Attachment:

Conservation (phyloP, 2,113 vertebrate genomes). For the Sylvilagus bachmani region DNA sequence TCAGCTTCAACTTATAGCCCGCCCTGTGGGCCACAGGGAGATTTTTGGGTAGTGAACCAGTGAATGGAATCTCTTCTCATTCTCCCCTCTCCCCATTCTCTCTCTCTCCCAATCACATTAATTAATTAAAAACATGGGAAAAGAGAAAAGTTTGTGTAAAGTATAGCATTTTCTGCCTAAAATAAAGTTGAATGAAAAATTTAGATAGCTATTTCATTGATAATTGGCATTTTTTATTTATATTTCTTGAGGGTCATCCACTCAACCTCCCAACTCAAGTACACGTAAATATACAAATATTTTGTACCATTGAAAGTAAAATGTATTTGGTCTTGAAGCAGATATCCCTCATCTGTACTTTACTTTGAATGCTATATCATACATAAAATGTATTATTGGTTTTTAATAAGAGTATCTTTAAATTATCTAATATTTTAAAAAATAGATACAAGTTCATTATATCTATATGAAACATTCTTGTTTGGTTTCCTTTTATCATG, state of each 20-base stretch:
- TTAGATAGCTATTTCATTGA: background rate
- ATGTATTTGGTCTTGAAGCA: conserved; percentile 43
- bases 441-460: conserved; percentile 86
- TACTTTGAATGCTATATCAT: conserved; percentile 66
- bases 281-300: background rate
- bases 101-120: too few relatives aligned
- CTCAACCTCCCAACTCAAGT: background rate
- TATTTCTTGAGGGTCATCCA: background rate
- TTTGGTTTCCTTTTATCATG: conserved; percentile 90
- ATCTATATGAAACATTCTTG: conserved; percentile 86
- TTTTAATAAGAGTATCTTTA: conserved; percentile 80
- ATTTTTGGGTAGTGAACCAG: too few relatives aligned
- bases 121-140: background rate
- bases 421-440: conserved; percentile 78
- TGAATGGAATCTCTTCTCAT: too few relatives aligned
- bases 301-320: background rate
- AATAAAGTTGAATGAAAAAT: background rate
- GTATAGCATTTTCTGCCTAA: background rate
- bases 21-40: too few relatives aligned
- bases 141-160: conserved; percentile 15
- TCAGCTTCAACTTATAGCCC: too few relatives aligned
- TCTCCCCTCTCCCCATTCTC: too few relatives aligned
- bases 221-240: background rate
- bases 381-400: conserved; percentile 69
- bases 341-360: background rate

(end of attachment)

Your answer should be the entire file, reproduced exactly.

Conservation (phyloP, 2,113 vertebrate genomes). For the Sylvilagus bachmani region DNA sequence TCAGCTTCAACTTATAGCCCGCCCTGTGGGCCACAGGGAGATTTTTGGGTAGTGAACCAGTGAATGGAATCTCTTCTCATTCTCCCCTCTCCCCATTCTCTCTCTCTCCCAATCACATTAATTAATTAAAAACATGGGAAAAGAGAAAAGTTTGTGTAAAGTATAGCATTTTCTGCCTAAAATAAAGTTGAATGAAAAATTTAGATAGCTATTTCATTGATAATTGGCATTTTTTATTTATATTTCTTGAGGGTCATCCACTCAACCTCCCAACTCAAGTACACGTAAATATACAAATATTTTGTACCATTGAAAGTAAAATGTATTTGGTCTTGAAGCAGATATCCCTCATCTGTACTTTACTTTGAATGCTATATCATACATAAAATGTATTATTGGTTTTTAATAAGAGTATCTTTAAATTATCTAATATTTTAAAAAATAGATACAAGTTCATTATATCTATATGAAACATTCTTGTTTGGTTTCCTTTTATCATG, state of each 20-base stretch:
- TTAGATAGCTATTTCATTGA: background rate
- ATGTATTTGGTCTTGAAGCA: conserved; percentile 43
- bases 441-460: conserved; percentile 86
- TACTTTGAATGCTATATCAT: conserved; percentile 66
- bases 281-300: background rate
- bases 101-120: too few relatives aligned
- CTCAACCTCCCAACTCAAGT: background rate
- TATTTCTTGAGGGTCATCCA: background rate
- TTTGGTTTCCTTTTATCATG: conserved; percentile 90
- ATCTATATGAAACATTCTTG: conserved; percentile 86
- TTTTAATAAGAGTATCTTTA: conserved; percentile 80
- ATTTTTGGGTAGTGAACCAG: too few relatives aligned
- bases 121-140: background rate
- bases 421-440: conserved; percentile 78
- TGAATGGAATCTCTTCTCAT: too few relatives aligned
- bases 301-320: background rate
- AATAAAGTTGAATGAAAAAT: background rate
- GTATAGCATTTTCTGCCTAA: background rate
- bases 21-40: too few relatives aligned
- bases 141-160: conserved; percentile 15
- TCAGCTTCAACTTATAGCCC: too few relatives aligned
- TCTCCCCTCTCCCCATTCTC: too few relatives aligned
- bases 221-240: background rate
- bases 381-400: conserved; percentile 69
- bases 341-360: background rate